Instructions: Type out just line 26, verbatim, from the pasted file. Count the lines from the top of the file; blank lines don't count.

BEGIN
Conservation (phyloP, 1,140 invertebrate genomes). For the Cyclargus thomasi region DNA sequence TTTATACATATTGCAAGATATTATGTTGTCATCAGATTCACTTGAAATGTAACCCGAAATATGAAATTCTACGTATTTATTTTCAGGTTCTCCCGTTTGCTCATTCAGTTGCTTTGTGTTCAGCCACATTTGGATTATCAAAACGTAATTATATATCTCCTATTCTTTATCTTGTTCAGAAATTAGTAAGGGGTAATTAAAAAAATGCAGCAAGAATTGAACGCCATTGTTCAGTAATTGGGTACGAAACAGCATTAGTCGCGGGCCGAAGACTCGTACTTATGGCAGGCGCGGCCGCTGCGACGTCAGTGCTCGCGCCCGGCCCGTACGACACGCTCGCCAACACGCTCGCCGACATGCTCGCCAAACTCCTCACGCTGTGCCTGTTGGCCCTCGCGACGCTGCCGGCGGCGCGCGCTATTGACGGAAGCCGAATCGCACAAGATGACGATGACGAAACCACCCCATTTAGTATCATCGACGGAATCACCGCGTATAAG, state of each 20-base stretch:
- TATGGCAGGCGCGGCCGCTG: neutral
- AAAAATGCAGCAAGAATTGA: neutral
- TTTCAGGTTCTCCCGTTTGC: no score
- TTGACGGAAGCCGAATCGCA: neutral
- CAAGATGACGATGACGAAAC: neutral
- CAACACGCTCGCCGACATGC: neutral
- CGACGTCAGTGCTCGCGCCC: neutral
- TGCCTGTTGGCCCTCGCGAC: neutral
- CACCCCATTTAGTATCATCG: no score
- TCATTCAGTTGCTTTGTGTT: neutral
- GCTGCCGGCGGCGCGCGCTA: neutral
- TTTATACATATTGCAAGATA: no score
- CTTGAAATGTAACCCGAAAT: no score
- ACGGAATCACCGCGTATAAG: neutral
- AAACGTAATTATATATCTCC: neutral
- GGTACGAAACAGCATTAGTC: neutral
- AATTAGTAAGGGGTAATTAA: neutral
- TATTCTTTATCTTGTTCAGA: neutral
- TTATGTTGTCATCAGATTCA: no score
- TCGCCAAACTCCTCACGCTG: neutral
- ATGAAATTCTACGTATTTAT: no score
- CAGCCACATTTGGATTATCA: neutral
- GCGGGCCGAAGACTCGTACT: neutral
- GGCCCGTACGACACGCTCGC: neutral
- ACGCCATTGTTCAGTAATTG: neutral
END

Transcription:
- ACGCCATTGTTCAGTAATTG: neutral